Gender Politics and the Study of Nineteenth-Century Autobiography
Machann, Clinton, The Journal of Men's Studies
This article discusses ideologically-slanted reactions to the study of British Victorian autobiography, a "male-dominated" literary genre, as an example of the "social agendas" currently operative in the study of the humanities. It focuses on the publication and reception of the book The Genre of Autobiography in Victorian Literature (1994a). Literary autobiography for the Victorians was a referential, non-fiction genre, which, with conventional pressures applied through historicity and verifiability, required the conflation of mental or spiritual (inner) development and the (outer) development of career and reputation based on publications (along with other public works). The field of men's studies opens up a space within which male writers like, the Victorian autobiographers can be studied unapologetically from a variety of theoretical perspectives.
Since the beginning of my academic career as a college teacher of English about a quarter of a century ago, one of my chief research interests has been nineteenth-century British autobiography.(1) Over the years I have published studies of canonical works of recognized literary value, including John Henry Newman's Apologia pro Vita Sua (1864/1968), John Stuart Mill's Autobiography (1873/1969), John Ruskin's Praeterita (1885-1889/1904), and Edmund Gosse's Father and Son (1907/1963); works that have been valued less for their artistic merit than for the insights they provide into the lives of their famous authors, including Harriet Martineau's Autobiography (1877/1983), Anthony Trollope's An Autobiography (1883/1950), and Charles Darwin's Autobiography (1887/1969); and works that have been relatively neglected by modem scholars but that I have found to be interesting for various reasons, including Robert Dale Owen's Threading My Way: An Autobiography (1874/1967), Walter Besant's Autobiography (1902), Herbert Spencer's An Autobiography (1904), Francis Galton's Memories of My Life (1908), and John Addington Symonds' Memoirs (1984). (It is not unusual for autobiographies to be published posthumously, but Symonds', which he himself suppressed because it deals frankly with his homosexuality, remained unpublished for nearly a century after his death.)
My overall goal has been to analyze the Victorian autobiography as a literary genre--constructed by Victorian writers and readers--while fully recognizing the inherent ambiguities involved. A genre may be relatively precisely or imprecisely defined by various linguistic and discursive codes, may be more or less inclusive, may vary even among Western cultures, and may change through the course of time so that old texts are categorized in recently defined genres. Nevertheless, the most productive literary study is often concerned in some way with the tension between the individuality of a text and its formal genre. The most comprehensive discussion of my project is found in The Genre of Autobiography in Victorian Literature (1994a), where I consider all of the works mentioned above with the exception of Symonds' Memoirs, which I discussed in a subsequent article.
Although I was finally able to place the book with a major university press, my experience with its reception, from the first in-house reviews by potential publishers to the post-publication reviews in several scholarly journals, has made me acutely aware of what has been referred to as the "social agendas" currently operative in the study of the humanities in American academic circles (Ellis, 1997). Because these social agendas are most intimately connected with issues of gender, interactions with critics of my work have led me to continually reexamine and more sharply define my own views toward the emerging field of men's studies. In describing my own experience with the autobiography project in this essay, I will engage what I take to be some crucial issues concerning the position of gender studies in general and men's studies or the study of "masculinities" in particular within the humanities. First, however, I must explain my critical approach to British nineteenth-century autobiography so that readers may better understand and evaluate the ideologically-slanted reactions that it provoked.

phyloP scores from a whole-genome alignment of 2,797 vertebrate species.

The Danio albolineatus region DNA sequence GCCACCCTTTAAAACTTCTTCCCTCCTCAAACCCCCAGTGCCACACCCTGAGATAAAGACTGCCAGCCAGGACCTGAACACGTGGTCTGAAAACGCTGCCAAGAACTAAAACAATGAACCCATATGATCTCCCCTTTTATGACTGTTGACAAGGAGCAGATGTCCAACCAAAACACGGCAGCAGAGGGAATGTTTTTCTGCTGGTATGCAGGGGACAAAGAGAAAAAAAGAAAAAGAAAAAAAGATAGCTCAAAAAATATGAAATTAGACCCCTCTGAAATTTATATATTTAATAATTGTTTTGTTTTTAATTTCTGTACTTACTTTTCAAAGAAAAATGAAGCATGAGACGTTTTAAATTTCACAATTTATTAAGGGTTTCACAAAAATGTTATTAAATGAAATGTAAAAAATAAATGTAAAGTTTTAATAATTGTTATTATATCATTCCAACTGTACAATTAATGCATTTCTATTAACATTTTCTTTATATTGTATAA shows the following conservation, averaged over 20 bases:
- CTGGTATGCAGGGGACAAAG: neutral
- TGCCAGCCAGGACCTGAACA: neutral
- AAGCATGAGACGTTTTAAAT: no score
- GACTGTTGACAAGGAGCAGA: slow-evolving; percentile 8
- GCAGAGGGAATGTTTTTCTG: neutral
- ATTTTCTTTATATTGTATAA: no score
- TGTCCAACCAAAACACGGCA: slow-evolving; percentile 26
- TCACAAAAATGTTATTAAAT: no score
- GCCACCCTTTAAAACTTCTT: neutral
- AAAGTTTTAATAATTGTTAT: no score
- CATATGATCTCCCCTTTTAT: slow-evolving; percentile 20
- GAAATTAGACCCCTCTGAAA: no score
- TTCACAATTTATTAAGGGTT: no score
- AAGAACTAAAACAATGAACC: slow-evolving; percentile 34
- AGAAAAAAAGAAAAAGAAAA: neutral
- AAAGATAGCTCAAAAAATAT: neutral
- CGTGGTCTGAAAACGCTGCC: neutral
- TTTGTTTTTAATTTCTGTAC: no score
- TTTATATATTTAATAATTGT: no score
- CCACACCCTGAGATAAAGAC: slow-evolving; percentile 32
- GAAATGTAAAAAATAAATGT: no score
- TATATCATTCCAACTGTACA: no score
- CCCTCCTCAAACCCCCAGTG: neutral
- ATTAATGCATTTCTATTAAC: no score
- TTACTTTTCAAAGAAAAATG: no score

THE VICTORIAN AUTOBIOGRAPHY
The Victorians treated autobiography as a referential art, distinct from imaginative fiction, and my own working definition of autobiography, adapted from the French scholar Phillipe Lejeune, was a "retrospective prose narrative written by a real person concerning his own existence, where the focus is his individual life, in particular the story of his personality" (p. 4). In the book I acknowledge the historical and cultural specificity of this definition and devote copious notes to ways in which it has been problematized, especially by poststructuralist critical positions that in the past twenty-five years or so have even questioned whether autobiography or any other literature can refer to a "self" or a "life" prior to the (self-referential) text itself. What I tried to do was study the Victorian texts within the framework of their own assumptions in order to explore the fundamental, characteristic tensions …
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Publication information: Article title: Gender Politics and the Study of Nineteenth-Century Autobiography. Contributors: Machann, Clinton - Author. Journal title: The Journal of Men's Studies. Volume: 6. Issue: 3 Publication date: Spring 1998. Page number: 307+. © 1999 Men's Studies Press. COPYRIGHT 1998 Gale Group.
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